Cabaret is a Jewish show. The lyrics were written by Fred Ebb, set to music by John Kander, staged by Robert Field, performed originally by Joel Grey, and augmented with a book written by Joe Masteroff, all of whom are Jewish. No doubt it was through their insights that they created the character of Herr Schultz, a German-born Jew and the subject of much anti-Semitism throughout the show. Our first look at this is when Fraulein Kost insinuates (to his face) that he’s greedy and rich, and tries to extort two Reichsmarks out of him. Immediately following this, the Emcee makes his first move representing the Nazis- he enters a darkened stage in a spotlight, sets down a record player, and plays the song “Tomorrow Belongs To Me.” Before reaching the final words, he shuts the record player off and superimposes himself and the Nazi regime into the lyrics of the song, declaring that tomorrow belongs to ME. It’s an unsettling moment to say the least, and one that goes without much explanation for some time. Later, the Emcee, acting outside of the action as more of a ghost or narrator, follows Herr Schultz across the stage during his engagement party. His mischievous smile is foreboding and heart wrenching, signaling to the audience that Herr Schultz’s engagement will not have a happy ending. Sure enough, Fraulein Kost makes another anti-Semitic comment and reveals one Herr Ludwig to be a Nazi. Kost and Ludwig then begin singing a frightening reprise of “Tomorrow Belongs to Me,” causing much of the rest of the party to join in. Schultz, Schneider, and Cliff look on speechless and frozen, in clear understanding of the implications of the song and its significant support. With a cymbal crash at the end of the song, the Emcee appears above the stage and pulls back his black trench coat to reveal a red swastika painted onto his bare backside. The Emcee soon after drops a brick through Schultz’s window in a representation of Kristallnacht, and follows it up with the number, “If You Could See Her.” During the number, the Emcee walks a gorilla dressed as a woman around the stage and sings of her virtues and how society won’t let them be together. It appears entirely out of the blue and frequently elicits confused laughter from the audience before delivering its horrifying last line**, “But if you could see her through my eyes, she wouldn’t look Jewish at all.” Definitively, we now see the Emcee representative of both the queer and/or socially deviant victims of the Nazis, and representative of the Nazis themselves. We’ve seen who is affected and who does the affecting, and have developed empathy for each of the characters, particularly through their different experiences of oppression. But rather than just presenting a sobering tale of the lives lost to the Nazis, Cabaret offers a definitive and powerful message, and suggests a way to prevent repeating the events of WWII. 

The final number of Cabaret is more powerful than any other theatrical moment I’ve experienced. As Cliff boards the train to Paris, escaping Germany before it gets too bad, he begins to write his novel:

“There was a cabaret, and there was a master of ceremonies, and there was a city called Berlin in a country called Germany. It was the end of the world. And I was dancing with Sally Bowles, and we were both fast asleep.”

Cliff can no longer continue dancing, fast asleep, keeping his eyes closed to the changing political climate. I am reminded of another of Cliff’s lines earlier in the show. “If you’re not against all this, you’re for it. Or you might as well be.” The finale continues into an eerie reprise of the opening number, and shows physically and auditorily what happens when you allow yourself to be ambivalent to politics. The music becomes discordant and off-beat, the lighting breaks down and becomes irregular, and the staging falls apart. Through political ambivalence and in the context of the play, it is literally the end of the world. One by one, the cast recites the most important quotes of the show, connecting very clearly to the message of political engagement. Herr Schultz ignores the reality of Kristallnacht by calling his broken windows the results of “mischievous children…” Fraulein Schneider recounts her choice to break off an engagement to a Jew with her lines “One does what one must” and “I must be sensible.” Most directly, Sally Bowles says, “It’ll work itself out… It’s only politics, what’s that got to do with us?” In the most haunting moment of the show, the Emcee then takes the spotlight and does a short striptease, before dropping his trench coat to reveal a striped concentration camp uniform. He’s marked with three symbols- a yellow Star of David, marking him a Jew, a red star, marking him a Socialist or Communist, and a pink triangle, marking him a homosexual or sexual deviant. Right before us, it is clear that nearly every one of these characters we’ve grown to love will be killed. The Emcee proceeds to turn slowly around to the other characters, whose inactions allowed this to happen, before taking an elaborate bow reminiscent of a crucifixion. The lights flash white, a cymbal crashes, and we move to blackout. Cabaret is over, and as the audience exits the theatre, they’re drawn to think of what happens next. The Emcee will die. The cabaret girls and the cabaret boys will die. Herr Schultz will die. Fraulein Schneider may very possibly be labeled a “race defiler” and die.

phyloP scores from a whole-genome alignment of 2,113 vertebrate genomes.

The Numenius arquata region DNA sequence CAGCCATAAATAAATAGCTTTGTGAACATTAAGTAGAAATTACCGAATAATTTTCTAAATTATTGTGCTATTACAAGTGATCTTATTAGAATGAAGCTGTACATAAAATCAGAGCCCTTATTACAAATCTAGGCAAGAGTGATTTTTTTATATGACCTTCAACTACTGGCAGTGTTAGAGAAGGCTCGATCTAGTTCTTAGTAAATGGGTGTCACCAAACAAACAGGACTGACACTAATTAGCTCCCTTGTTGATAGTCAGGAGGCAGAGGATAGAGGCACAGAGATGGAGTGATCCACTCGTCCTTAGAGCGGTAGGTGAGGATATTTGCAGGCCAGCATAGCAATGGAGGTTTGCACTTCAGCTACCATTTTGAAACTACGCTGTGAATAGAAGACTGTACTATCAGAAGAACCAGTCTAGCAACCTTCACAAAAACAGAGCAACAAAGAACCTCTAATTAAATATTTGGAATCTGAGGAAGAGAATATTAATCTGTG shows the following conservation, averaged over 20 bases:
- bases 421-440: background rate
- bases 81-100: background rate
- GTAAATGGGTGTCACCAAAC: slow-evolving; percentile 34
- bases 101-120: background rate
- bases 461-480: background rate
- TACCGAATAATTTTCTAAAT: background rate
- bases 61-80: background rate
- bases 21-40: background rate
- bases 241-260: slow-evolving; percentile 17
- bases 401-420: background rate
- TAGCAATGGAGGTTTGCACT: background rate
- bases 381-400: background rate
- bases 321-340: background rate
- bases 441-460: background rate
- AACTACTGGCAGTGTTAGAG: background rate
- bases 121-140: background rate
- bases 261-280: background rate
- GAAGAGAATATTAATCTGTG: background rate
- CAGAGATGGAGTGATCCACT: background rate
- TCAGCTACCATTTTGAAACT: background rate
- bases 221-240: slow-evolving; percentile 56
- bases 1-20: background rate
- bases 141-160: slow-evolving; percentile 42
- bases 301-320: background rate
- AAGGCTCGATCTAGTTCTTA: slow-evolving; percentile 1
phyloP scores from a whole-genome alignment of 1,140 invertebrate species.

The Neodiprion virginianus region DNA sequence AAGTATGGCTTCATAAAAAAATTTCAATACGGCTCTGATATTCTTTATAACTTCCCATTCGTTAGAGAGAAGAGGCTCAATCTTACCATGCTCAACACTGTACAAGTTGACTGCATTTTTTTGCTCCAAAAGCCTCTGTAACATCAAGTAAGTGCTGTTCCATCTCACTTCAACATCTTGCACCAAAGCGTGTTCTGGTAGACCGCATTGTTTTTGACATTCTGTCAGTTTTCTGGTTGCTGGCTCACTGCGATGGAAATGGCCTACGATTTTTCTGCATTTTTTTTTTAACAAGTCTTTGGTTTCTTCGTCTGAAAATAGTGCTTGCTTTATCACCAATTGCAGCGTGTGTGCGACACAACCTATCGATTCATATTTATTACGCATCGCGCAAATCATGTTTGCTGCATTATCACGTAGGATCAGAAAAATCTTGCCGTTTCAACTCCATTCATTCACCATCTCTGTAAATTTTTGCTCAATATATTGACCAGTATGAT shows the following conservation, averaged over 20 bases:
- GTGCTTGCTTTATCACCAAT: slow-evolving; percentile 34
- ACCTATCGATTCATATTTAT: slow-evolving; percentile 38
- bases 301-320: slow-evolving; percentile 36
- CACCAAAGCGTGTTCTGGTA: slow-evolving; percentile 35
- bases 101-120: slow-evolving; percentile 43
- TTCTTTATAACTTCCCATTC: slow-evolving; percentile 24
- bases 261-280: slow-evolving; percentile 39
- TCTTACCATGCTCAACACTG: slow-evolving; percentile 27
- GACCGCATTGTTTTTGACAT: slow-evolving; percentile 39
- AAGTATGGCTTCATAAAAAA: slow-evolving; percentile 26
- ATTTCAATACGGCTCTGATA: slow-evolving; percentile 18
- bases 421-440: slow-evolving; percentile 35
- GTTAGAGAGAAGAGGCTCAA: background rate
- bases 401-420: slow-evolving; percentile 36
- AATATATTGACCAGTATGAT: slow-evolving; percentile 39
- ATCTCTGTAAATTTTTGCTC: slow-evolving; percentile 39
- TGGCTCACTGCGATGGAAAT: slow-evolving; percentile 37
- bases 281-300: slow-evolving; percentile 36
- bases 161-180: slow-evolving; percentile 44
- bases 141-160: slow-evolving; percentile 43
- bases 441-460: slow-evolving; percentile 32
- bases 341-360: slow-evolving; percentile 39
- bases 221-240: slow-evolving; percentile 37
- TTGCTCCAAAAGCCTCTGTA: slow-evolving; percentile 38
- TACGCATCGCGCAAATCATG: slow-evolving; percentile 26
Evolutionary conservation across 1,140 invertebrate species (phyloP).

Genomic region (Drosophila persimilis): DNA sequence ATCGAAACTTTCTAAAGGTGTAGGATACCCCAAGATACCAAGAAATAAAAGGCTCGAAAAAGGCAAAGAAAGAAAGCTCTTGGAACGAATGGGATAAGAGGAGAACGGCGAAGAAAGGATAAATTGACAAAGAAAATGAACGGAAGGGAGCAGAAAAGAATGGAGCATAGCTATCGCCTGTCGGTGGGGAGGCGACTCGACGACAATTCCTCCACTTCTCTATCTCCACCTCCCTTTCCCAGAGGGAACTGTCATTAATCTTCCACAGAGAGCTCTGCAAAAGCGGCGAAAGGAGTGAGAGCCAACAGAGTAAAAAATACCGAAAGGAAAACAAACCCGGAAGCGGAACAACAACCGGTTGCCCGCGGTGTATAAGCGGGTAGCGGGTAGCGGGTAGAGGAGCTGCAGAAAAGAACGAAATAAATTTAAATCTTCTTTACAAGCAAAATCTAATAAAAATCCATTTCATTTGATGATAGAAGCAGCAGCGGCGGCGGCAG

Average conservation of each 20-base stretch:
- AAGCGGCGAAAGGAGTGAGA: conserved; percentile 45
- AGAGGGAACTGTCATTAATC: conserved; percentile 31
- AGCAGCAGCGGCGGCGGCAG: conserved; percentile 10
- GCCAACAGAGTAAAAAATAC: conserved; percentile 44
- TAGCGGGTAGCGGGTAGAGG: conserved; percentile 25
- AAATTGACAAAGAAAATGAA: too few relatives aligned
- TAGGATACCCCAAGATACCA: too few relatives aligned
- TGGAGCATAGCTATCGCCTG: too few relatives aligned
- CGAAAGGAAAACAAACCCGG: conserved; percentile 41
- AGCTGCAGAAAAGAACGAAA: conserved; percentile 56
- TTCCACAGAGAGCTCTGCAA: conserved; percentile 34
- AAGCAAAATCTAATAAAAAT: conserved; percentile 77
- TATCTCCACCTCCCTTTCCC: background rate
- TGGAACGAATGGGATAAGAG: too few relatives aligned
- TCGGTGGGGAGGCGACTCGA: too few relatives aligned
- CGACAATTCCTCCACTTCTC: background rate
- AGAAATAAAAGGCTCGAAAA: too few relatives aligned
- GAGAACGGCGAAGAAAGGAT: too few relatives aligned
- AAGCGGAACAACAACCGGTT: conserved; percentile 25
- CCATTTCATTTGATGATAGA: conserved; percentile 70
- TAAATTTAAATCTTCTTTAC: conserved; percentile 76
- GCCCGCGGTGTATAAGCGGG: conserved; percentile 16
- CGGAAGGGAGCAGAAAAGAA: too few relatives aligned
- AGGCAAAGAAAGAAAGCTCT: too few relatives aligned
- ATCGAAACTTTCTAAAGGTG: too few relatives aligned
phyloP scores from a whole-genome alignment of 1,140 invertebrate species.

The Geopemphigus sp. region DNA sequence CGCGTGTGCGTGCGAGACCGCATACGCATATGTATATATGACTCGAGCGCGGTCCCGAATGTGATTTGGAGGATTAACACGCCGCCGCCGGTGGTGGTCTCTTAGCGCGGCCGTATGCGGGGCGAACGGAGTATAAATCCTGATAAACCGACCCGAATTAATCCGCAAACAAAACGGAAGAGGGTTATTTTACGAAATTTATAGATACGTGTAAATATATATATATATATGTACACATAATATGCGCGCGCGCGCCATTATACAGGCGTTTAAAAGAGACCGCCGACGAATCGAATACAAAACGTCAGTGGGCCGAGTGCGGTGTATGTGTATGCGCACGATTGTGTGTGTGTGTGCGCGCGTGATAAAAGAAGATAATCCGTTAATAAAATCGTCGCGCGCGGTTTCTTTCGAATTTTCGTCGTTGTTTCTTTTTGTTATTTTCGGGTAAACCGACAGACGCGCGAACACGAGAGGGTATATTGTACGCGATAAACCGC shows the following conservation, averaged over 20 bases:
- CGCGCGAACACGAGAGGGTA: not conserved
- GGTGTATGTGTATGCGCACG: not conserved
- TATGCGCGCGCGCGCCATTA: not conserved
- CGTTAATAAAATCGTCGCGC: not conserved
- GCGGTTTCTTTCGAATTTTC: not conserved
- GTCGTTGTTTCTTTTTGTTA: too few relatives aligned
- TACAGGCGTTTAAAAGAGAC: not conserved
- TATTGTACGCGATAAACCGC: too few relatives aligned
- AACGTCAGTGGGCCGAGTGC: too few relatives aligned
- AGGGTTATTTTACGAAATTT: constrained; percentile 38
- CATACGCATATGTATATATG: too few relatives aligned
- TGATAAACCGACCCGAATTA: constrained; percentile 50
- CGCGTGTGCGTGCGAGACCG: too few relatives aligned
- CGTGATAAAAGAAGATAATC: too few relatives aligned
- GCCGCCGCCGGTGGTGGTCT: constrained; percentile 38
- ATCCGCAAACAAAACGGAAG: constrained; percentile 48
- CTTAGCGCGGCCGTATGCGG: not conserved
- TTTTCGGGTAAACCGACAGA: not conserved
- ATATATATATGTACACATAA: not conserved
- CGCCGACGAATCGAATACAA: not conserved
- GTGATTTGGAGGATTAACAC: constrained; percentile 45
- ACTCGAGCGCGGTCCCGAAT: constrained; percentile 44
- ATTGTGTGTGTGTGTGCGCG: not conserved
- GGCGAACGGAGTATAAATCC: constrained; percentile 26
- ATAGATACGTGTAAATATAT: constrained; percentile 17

This is what politics has got to do with us. As Cliff pointed out, “If you’re not against all this, you’re for it. Or you might as well be.”

*It should be noted that this analysis is based primarily off of the later revival productions of Cabaret, featuring Alan Cumming as The Emcee. These productions took on a darker tone than their predecessors, but as no recordings of the originals exist, I can not say whether or not all of the symbolism was consistent between productions.

**The word “Jewish” in this line was changed to the less recognizable Yiddish insult “meeskite” in the 1966 production for fear of too much controversy, but was changed back to “Jewish” in later productions.